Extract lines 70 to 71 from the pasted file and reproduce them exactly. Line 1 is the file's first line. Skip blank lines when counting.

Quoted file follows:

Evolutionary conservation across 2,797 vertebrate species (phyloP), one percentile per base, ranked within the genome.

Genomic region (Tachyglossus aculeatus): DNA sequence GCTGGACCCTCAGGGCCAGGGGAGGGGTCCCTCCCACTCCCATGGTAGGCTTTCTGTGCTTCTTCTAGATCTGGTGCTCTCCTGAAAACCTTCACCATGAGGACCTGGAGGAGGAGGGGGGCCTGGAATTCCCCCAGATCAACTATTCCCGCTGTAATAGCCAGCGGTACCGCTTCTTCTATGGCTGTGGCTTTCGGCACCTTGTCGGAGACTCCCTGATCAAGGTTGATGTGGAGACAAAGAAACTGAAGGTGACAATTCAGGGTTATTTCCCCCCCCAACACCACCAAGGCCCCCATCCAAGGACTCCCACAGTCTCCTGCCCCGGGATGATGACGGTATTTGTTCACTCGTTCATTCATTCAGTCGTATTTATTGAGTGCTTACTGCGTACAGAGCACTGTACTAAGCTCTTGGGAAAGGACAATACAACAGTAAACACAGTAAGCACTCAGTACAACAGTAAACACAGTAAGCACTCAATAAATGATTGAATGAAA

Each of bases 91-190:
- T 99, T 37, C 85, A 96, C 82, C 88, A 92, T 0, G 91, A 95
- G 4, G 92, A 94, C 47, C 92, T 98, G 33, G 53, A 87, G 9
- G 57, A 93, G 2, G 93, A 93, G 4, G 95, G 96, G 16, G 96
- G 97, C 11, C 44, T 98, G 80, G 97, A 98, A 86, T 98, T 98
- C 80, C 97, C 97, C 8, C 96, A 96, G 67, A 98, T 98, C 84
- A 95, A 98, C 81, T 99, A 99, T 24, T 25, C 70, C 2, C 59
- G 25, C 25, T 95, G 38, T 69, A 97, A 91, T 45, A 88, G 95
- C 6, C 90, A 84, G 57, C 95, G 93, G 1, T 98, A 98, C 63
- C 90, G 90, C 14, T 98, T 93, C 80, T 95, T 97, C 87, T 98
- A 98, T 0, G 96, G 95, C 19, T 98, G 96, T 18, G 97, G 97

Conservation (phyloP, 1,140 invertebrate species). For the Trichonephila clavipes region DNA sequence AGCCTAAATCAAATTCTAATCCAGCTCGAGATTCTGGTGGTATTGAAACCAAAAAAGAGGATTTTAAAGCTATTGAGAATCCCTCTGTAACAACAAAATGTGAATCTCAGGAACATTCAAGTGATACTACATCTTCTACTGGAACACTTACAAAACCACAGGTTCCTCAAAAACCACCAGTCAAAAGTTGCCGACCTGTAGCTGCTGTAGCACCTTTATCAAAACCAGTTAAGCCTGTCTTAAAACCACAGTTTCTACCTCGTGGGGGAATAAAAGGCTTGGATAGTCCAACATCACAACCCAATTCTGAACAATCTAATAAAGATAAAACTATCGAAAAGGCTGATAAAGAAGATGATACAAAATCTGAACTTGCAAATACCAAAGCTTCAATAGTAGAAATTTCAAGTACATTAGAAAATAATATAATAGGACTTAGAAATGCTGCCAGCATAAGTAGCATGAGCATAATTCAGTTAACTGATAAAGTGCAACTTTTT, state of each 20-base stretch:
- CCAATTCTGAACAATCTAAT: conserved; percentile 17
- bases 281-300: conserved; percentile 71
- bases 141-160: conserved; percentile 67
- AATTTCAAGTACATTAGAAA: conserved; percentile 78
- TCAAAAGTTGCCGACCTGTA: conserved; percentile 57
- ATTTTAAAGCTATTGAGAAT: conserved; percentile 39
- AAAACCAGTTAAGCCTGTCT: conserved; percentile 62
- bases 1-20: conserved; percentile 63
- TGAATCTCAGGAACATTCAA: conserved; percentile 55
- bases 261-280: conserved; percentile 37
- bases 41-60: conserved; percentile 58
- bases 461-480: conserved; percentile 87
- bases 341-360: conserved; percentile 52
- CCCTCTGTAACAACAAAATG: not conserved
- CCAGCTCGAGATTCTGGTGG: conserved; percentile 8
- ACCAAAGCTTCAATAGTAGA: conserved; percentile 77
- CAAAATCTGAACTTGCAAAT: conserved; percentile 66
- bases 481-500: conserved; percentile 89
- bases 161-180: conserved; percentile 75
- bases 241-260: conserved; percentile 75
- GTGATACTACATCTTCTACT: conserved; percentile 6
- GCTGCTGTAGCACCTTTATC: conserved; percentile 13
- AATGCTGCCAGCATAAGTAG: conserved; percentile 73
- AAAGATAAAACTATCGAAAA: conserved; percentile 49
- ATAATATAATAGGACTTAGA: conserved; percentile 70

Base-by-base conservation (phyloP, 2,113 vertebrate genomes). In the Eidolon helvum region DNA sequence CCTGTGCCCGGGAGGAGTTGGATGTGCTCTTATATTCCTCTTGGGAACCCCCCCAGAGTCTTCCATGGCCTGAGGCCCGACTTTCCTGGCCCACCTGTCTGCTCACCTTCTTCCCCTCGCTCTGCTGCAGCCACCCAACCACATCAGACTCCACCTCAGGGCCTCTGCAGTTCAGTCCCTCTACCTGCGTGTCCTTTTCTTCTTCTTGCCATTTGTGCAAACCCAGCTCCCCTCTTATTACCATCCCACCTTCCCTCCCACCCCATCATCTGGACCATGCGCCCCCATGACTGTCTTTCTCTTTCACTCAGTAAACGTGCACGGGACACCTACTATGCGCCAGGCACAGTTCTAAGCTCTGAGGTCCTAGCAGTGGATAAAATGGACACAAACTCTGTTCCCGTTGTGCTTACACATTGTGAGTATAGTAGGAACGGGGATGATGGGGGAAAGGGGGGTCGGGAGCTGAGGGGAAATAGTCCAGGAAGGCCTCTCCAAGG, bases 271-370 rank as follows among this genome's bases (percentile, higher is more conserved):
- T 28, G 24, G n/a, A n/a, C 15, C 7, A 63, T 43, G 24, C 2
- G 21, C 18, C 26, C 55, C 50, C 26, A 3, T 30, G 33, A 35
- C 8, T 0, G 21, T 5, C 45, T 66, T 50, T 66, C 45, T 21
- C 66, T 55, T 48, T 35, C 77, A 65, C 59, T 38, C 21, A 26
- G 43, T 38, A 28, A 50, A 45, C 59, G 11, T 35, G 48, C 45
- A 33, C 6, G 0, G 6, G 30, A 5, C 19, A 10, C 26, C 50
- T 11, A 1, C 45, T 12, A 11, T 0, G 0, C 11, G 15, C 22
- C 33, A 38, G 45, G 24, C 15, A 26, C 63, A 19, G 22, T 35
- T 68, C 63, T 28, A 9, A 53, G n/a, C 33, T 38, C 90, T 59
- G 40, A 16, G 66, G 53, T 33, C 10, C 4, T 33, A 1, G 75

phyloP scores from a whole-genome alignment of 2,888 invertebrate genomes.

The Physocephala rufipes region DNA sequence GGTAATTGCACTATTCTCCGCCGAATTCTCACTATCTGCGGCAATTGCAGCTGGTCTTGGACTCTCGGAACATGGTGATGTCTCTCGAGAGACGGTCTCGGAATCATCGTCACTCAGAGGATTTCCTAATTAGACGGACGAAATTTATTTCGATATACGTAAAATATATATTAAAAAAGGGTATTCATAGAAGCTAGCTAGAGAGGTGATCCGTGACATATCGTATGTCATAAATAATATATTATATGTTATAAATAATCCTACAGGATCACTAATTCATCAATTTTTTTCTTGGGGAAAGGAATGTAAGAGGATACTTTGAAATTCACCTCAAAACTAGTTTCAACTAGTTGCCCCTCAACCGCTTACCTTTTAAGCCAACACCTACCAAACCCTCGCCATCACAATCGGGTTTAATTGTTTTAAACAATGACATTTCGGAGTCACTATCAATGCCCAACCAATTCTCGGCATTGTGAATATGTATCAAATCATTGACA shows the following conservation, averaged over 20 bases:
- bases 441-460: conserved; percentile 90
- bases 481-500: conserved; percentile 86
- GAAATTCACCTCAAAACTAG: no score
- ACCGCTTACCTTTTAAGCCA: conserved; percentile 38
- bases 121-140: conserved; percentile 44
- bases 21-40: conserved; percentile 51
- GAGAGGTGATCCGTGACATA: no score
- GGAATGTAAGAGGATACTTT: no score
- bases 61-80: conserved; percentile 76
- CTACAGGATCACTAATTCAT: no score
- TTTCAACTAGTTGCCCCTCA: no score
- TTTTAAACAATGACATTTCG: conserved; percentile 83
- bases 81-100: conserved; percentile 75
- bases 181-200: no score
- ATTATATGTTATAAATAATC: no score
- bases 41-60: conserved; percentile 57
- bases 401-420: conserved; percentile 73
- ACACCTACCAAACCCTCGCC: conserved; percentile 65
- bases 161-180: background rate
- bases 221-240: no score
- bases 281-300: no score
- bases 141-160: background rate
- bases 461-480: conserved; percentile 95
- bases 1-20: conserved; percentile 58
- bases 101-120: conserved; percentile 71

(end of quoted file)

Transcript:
- ACACCTACCAAACCCTCGCC: conserved; percentile 65
- bases 161-180: background rate